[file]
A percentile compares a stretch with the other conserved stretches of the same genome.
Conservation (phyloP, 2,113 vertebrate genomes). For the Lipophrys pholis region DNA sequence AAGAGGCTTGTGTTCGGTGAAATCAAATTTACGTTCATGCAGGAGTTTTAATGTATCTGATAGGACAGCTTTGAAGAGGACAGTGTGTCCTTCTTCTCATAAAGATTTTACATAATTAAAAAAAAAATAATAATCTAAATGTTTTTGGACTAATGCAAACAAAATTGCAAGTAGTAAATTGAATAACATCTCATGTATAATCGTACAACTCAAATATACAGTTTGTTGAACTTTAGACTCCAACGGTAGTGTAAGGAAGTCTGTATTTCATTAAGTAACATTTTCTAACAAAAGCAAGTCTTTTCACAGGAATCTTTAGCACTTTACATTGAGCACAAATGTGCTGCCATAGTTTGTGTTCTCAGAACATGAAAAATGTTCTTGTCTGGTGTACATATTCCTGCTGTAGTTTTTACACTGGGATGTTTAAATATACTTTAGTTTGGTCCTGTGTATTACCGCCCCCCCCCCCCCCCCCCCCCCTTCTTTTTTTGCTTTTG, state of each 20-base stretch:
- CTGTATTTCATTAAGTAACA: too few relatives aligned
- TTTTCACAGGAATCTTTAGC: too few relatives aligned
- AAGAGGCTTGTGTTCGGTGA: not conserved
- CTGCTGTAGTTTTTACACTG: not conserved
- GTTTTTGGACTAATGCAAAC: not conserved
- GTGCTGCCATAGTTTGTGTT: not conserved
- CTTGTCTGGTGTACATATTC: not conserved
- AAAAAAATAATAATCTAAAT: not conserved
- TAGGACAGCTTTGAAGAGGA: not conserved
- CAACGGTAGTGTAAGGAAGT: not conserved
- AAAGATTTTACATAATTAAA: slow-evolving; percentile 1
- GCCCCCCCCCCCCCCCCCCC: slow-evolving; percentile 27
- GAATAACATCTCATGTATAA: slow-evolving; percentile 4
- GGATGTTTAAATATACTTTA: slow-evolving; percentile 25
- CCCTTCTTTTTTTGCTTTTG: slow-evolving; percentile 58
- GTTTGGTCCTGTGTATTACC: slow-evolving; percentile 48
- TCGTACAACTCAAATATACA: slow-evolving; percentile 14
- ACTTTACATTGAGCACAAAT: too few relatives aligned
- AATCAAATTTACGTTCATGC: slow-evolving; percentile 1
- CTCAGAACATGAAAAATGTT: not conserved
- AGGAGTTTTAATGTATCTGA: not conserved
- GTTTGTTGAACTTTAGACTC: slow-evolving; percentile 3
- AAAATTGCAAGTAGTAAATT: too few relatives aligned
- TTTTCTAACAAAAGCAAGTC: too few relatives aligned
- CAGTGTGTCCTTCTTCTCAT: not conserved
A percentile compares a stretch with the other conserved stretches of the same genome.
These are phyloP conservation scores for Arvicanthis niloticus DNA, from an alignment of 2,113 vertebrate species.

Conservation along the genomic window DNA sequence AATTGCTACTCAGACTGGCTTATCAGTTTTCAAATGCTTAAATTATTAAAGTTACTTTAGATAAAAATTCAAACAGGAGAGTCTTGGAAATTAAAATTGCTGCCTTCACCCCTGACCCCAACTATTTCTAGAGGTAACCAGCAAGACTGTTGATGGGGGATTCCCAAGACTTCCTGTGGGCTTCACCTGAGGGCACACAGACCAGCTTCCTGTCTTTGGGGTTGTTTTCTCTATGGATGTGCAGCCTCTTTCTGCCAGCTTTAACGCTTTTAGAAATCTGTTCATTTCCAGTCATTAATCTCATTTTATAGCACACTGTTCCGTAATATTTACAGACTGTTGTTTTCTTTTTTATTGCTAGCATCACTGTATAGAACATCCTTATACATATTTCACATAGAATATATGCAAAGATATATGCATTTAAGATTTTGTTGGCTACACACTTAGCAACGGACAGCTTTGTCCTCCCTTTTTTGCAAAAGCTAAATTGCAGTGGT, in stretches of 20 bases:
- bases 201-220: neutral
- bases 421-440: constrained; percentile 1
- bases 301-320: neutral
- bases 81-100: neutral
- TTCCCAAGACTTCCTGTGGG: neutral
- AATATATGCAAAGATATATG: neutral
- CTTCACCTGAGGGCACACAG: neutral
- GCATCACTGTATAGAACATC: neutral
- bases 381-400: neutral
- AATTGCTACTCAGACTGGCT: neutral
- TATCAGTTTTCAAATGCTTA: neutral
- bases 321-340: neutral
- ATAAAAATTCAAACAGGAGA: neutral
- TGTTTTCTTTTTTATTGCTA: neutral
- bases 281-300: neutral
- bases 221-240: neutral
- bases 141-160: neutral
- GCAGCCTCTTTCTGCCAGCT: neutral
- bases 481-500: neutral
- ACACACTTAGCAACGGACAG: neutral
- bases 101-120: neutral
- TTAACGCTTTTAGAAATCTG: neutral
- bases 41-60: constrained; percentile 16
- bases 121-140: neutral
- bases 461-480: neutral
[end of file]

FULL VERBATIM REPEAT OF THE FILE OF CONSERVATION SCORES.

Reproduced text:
A percentile compares a stretch with the other conserved stretches of the same genome.
Conservation (phyloP, 2,113 vertebrate genomes). For the Lipophrys pholis region DNA sequence AAGAGGCTTGTGTTCGGTGAAATCAAATTTACGTTCATGCAGGAGTTTTAATGTATCTGATAGGACAGCTTTGAAGAGGACAGTGTGTCCTTCTTCTCATAAAGATTTTACATAATTAAAAAAAAAATAATAATCTAAATGTTTTTGGACTAATGCAAACAAAATTGCAAGTAGTAAATTGAATAACATCTCATGTATAATCGTACAACTCAAATATACAGTTTGTTGAACTTTAGACTCCAACGGTAGTGTAAGGAAGTCTGTATTTCATTAAGTAACATTTTCTAACAAAAGCAAGTCTTTTCACAGGAATCTTTAGCACTTTACATTGAGCACAAATGTGCTGCCATAGTTTGTGTTCTCAGAACATGAAAAATGTTCTTGTCTGGTGTACATATTCCTGCTGTAGTTTTTACACTGGGATGTTTAAATATACTTTAGTTTGGTCCTGTGTATTACCGCCCCCCCCCCCCCCCCCCCCCCTTCTTTTTTTGCTTTTG, state of each 20-base stretch:
- CTGTATTTCATTAAGTAACA: too few relatives aligned
- TTTTCACAGGAATCTTTAGC: too few relatives aligned
- AAGAGGCTTGTGTTCGGTGA: not conserved
- CTGCTGTAGTTTTTACACTG: not conserved
- GTTTTTGGACTAATGCAAAC: not conserved
- GTGCTGCCATAGTTTGTGTT: not conserved
- CTTGTCTGGTGTACATATTC: not conserved
- AAAAAAATAATAATCTAAAT: not conserved
- TAGGACAGCTTTGAAGAGGA: not conserved
- CAACGGTAGTGTAAGGAAGT: not conserved
- AAAGATTTTACATAATTAAA: slow-evolving; percentile 1
- GCCCCCCCCCCCCCCCCCCC: slow-evolving; percentile 27
- GAATAACATCTCATGTATAA: slow-evolving; percentile 4
- GGATGTTTAAATATACTTTA: slow-evolving; percentile 25
- CCCTTCTTTTTTTGCTTTTG: slow-evolving; percentile 58
- GTTTGGTCCTGTGTATTACC: slow-evolving; percentile 48
- TCGTACAACTCAAATATACA: slow-evolving; percentile 14
- ACTTTACATTGAGCACAAAT: too few relatives aligned
- AATCAAATTTACGTTCATGC: slow-evolving; percentile 1
- CTCAGAACATGAAAAATGTT: not conserved
- AGGAGTTTTAATGTATCTGA: not conserved
- GTTTGTTGAACTTTAGACTC: slow-evolving; percentile 3
- AAAATTGCAAGTAGTAAATT: too few relatives aligned
- TTTTCTAACAAAAGCAAGTC: too few relatives aligned
- CAGTGTGTCCTTCTTCTCAT: not conserved
A percentile compares a stretch with the other conserved stretches of the same genome.
These are phyloP conservation scores for Arvicanthis niloticus DNA, from an alignment of 2,113 vertebrate species.

Conservation along the genomic window DNA sequence AATTGCTACTCAGACTGGCTTATCAGTTTTCAAATGCTTAAATTATTAAAGTTACTTTAGATAAAAATTCAAACAGGAGAGTCTTGGAAATTAAAATTGCTGCCTTCACCCCTGACCCCAACTATTTCTAGAGGTAACCAGCAAGACTGTTGATGGGGGATTCCCAAGACTTCCTGTGGGCTTCACCTGAGGGCACACAGACCAGCTTCCTGTCTTTGGGGTTGTTTTCTCTATGGATGTGCAGCCTCTTTCTGCCAGCTTTAACGCTTTTAGAAATCTGTTCATTTCCAGTCATTAATCTCATTTTATAGCACACTGTTCCGTAATATTTACAGACTGTTGTTTTCTTTTTTATTGCTAGCATCACTGTATAGAACATCCTTATACATATTTCACATAGAATATATGCAAAGATATATGCATTTAAGATTTTGTTGGCTACACACTTAGCAACGGACAGCTTTGTCCTCCCTTTTTTGCAAAAGCTAAATTGCAGTGGT, in stretches of 20 bases:
- bases 201-220: neutral
- bases 421-440: constrained; percentile 1
- bases 301-320: neutral
- bases 81-100: neutral
- TTCCCAAGACTTCCTGTGGG: neutral
- AATATATGCAAAGATATATG: neutral
- CTTCACCTGAGGGCACACAG: neutral
- GCATCACTGTATAGAACATC: neutral
- bases 381-400: neutral
- AATTGCTACTCAGACTGGCT: neutral
- TATCAGTTTTCAAATGCTTA: neutral
- bases 321-340: neutral
- ATAAAAATTCAAACAGGAGA: neutral
- TGTTTTCTTTTTTATTGCTA: neutral
- bases 281-300: neutral
- bases 221-240: neutral
- bases 141-160: neutral
- GCAGCCTCTTTCTGCCAGCT: neutral
- bases 481-500: neutral
- ACACACTTAGCAACGGACAG: neutral
- bases 101-120: neutral
- TTAACGCTTTTAGAAATCTG: neutral
- bases 41-60: constrained; percentile 16
- bases 121-140: neutral
- bases 461-480: neutral